Concerns about the negative effects of too much screen time are often directed towards video games, mobile devices, and screens used for entertainment.   NPRed explores the idea that there are different types of screen time and that screen time used for educational content is different then passively watching a television.  Boston Children’s Hospital Pediatrics blog expands this idea and reiterates that we cannot consider “screen time” a single entity.  At the same time, Edutopia reminds that screen time that substitutes for real world interaction – regardless of the use – should be limited.

My takeaway: if you are teaching in a 1:1 classroom or close to it, you need to be mindful of the time your students are in front of a screen and more importantly, the way your students are using screens.
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Dare To Be… Different. @KrissyVenosdale

Dare To Be… Different. @KrissyVenosdale | iPads in Education | Scoop.it
Education doesn’t need billions of identical teachers doing identical things in identical ways. Education needs YOU. It needs ME.  It needs the crazy mismatched unique patchwork of people that make up a school.  It needs people who speak quietly and people who shout.  It needs people who love to learn in a hands on way and people who love to take notes.  It needs them all.  Because it’s only in that fiber of differences that we are able to reach each and every single kid who passes through our doors.

Most of all? It needs people who have the courage to follow their hearts, dreams, goals, and desires to be exactly who they are, no matter what.  And that would have been a great tip in my early days of teaching.  But nevertheless, a great tip that’s never too late to learn.
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Squish the Boredom and Power Up Play with #Squishy #Circuits - @KrissyVenosdale

Squish the Boredom and Power Up Play with #Squishy #Circuits - @KrissyVenosdale | iPads in Education | Scoop.it
Full disclosure: I’m embarrassed of the way I taught circuits in my classroom many years ago.  I was bored with the topic.  I mainly lectured to my 10 year old students and asked them to draw a circuit. Then we moved on faster than I could grade the tests and check their regurgitation. I’m sharing this because I know I’m not alone in feeling that way.  We weren’t taught how much fun circuitry can really be, nor were we encouraged in our teacher training to veer off the path of the textbook and engage kids with Playdoh.  But everything has changed in my mind.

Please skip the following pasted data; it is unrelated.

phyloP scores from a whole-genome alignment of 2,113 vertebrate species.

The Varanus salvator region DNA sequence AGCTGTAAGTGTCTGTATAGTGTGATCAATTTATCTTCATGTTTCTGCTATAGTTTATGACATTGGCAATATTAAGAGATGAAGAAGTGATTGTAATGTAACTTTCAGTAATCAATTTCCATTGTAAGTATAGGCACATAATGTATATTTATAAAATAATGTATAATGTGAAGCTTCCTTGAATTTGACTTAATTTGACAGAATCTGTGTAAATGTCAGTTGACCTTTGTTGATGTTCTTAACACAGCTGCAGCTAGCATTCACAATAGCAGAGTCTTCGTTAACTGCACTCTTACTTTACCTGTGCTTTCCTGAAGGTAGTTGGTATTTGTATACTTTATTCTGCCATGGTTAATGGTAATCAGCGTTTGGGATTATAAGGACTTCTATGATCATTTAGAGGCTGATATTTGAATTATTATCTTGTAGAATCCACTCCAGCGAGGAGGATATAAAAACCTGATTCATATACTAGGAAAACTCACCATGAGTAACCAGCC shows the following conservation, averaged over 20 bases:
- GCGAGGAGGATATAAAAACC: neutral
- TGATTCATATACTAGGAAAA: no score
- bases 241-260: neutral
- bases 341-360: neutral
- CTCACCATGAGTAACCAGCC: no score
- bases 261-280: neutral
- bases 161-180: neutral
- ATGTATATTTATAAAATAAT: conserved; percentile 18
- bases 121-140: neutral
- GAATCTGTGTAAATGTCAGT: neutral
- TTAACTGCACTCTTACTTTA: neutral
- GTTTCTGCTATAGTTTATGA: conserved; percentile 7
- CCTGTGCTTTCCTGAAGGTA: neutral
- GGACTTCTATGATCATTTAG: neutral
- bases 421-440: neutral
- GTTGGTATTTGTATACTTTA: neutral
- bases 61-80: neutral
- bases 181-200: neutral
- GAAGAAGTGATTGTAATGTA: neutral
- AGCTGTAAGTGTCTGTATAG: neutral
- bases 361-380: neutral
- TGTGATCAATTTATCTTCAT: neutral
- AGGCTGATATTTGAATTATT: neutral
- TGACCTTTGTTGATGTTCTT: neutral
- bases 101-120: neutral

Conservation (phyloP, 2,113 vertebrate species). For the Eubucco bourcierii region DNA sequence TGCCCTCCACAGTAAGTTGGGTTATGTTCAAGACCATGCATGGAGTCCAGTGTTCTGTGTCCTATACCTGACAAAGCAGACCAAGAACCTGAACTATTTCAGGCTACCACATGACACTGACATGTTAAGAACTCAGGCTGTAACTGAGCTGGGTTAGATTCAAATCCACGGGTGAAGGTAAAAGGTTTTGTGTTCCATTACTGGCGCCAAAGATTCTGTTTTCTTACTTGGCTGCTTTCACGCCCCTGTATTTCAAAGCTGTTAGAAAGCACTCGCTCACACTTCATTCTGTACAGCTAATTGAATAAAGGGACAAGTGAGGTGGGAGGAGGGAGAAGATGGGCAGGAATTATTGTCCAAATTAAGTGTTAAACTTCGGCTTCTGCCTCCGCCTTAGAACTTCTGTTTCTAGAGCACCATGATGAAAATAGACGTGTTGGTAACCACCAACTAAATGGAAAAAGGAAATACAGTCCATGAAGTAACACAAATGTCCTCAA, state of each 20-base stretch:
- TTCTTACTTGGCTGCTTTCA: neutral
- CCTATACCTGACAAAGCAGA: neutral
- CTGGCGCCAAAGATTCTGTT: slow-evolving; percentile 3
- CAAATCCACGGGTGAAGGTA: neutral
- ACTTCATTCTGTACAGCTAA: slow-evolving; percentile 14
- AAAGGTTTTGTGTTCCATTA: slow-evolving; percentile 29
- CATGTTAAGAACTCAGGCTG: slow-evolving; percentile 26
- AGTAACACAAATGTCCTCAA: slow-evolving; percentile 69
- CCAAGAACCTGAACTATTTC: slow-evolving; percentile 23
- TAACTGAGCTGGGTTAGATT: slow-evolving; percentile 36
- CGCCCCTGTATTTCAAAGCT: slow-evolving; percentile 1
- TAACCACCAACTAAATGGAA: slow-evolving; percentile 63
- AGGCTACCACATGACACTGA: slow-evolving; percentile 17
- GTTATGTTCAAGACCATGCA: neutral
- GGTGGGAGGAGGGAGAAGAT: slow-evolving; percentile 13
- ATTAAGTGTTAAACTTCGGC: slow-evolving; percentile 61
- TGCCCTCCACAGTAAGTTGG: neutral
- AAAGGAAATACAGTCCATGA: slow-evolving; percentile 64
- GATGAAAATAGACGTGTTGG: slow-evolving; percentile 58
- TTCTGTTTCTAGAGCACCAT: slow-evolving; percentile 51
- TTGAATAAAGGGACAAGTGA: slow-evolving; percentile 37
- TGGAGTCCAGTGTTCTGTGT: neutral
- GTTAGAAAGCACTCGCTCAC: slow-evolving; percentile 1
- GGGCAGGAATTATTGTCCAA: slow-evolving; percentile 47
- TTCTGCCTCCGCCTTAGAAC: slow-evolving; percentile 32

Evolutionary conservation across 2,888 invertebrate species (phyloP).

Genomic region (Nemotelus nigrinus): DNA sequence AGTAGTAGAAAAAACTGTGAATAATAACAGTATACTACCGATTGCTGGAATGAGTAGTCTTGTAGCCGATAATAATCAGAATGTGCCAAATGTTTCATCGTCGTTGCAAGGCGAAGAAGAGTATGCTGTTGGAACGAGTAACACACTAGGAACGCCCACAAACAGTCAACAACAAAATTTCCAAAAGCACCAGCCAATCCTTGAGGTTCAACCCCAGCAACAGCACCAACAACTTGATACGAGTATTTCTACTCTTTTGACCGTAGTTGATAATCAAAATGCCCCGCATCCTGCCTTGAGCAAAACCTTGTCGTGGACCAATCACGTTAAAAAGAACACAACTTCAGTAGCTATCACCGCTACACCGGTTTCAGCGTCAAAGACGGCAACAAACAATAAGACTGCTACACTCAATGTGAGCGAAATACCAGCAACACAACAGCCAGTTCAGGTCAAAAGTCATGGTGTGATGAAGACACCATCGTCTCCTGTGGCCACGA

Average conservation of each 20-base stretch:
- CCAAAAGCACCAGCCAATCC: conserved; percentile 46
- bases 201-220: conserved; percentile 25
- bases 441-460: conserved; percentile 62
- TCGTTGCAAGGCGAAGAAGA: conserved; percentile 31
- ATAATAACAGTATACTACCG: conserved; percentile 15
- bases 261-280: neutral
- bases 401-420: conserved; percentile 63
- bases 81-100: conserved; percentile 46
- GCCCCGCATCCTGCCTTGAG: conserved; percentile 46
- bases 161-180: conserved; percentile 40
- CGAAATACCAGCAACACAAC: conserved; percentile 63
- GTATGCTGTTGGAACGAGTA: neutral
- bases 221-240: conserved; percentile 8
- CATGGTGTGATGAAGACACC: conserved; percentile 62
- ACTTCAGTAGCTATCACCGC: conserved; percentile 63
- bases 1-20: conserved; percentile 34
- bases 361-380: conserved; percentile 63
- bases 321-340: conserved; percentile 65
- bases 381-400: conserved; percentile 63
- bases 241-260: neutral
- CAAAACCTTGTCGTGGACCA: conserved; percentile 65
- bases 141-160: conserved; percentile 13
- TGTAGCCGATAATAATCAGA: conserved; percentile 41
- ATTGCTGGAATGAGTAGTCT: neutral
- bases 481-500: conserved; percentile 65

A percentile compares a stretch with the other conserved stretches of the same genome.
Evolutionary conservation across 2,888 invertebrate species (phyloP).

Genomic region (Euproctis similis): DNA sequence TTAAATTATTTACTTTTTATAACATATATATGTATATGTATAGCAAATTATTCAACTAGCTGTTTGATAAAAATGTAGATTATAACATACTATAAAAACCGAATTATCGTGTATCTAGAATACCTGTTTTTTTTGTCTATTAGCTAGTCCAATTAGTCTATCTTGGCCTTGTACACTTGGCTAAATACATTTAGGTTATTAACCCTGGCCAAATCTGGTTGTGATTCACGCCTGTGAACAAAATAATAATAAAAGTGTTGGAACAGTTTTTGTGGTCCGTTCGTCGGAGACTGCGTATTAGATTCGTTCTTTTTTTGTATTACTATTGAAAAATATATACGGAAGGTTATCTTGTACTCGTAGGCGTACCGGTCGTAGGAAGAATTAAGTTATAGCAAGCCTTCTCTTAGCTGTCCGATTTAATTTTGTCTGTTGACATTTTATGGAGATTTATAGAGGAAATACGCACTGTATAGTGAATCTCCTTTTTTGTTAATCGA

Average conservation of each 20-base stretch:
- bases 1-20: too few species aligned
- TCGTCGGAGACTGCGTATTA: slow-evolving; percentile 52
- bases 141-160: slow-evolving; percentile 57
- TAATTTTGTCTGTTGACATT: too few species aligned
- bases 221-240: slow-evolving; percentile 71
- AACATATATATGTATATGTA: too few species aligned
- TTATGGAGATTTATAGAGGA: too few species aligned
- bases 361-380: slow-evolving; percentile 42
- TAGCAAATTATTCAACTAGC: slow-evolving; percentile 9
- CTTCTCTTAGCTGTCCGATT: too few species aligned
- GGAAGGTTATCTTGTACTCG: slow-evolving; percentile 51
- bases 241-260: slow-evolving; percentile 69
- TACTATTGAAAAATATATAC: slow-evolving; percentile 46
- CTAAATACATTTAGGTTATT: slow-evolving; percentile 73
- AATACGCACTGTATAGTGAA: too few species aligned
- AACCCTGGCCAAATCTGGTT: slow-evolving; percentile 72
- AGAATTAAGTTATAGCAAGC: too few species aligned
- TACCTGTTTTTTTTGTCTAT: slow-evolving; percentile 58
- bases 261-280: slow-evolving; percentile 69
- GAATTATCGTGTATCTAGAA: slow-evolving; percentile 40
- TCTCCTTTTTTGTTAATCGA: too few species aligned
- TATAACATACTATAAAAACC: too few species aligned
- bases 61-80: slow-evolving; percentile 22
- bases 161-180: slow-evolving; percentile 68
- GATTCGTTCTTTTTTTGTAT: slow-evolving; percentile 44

Squishy Circuits are featured in this amazing TED Talk by AnnMarie Thomas.    It takes the intimidation of wires out of learning about circuitry, conduction, and electricity, and puts the focus on clay, colorful lights, and your imagination.   While this activity primarily makes it way through younger maker crowds, it’s great for makers of all ages.
John Evans's insight:

I LOVE Krissy's closing of this post:

 

"But these questions will be even more powerful if you start with one thing….


Play.  Explore.  Let them try things.  Try things yourself. See what happens.

 

And Playdoh becomes the foundation for playing, learning, and reimagining science in the classroom.  Design, dreaming, and doing.  The way it was meant to be."

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Dash & Dot Show 14: Fancy Pants Dance Advance via @KrissyVenosdale

Watch Dash & Dot show off some fancy dance moves! https://www.makewonder.com/apps/wonder #makewonder

 

Let us know what types of adventures you’d like see in future shows by posting a comment or emailing us at ideas@makewonder.com."

 

Watch all the episodes of the Dash & Dot Show here: https://www.youtube.com/watch?v=C1v8L1Jzl24&list=PLXSgvv3NnVuSYP9aZJOWPnkbVkxIAuoTX ;

John Evans's insight:

The vast amount of creativity and learning that has gone into the creation of these videos is astounding! Awesome work everyone!! - JE